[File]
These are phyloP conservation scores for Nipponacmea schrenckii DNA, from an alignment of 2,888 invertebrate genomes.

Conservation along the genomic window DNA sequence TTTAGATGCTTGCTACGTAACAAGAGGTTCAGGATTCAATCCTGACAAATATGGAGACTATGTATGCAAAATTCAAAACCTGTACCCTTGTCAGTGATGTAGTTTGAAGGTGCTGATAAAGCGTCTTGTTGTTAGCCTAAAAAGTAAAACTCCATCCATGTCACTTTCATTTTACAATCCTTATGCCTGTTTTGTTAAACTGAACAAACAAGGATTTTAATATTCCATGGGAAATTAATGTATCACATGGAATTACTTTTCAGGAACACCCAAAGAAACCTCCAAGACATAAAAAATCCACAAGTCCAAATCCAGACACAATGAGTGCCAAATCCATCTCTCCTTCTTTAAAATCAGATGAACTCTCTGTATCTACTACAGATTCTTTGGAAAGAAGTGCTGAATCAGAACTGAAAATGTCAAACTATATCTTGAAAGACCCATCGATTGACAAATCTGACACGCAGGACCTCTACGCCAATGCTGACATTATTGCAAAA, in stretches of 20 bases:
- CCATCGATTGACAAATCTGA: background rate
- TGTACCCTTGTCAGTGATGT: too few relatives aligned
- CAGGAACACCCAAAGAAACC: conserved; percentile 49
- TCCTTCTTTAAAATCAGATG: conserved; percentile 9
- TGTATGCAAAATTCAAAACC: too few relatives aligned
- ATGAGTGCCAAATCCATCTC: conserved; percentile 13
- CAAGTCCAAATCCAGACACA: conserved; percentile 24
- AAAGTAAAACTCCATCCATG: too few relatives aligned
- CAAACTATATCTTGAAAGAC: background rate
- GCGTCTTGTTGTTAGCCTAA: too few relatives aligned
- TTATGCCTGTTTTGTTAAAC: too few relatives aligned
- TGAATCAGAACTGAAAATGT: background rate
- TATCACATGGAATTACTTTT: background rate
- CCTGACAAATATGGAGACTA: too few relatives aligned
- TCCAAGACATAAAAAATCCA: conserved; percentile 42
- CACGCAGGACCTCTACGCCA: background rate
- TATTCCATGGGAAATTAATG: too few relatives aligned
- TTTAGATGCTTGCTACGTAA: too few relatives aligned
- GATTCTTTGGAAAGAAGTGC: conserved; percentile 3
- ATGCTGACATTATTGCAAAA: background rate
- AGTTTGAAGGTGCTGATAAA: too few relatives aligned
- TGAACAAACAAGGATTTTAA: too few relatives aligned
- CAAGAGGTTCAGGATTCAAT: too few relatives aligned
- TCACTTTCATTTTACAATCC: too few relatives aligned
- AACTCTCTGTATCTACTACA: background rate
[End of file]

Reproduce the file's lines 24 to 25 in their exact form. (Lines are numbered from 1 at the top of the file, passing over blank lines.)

- TGAACAAACAAGGATTTTAA: too few relatives aligned
- CAAGAGGTTCAGGATTCAAT: too few relatives aligned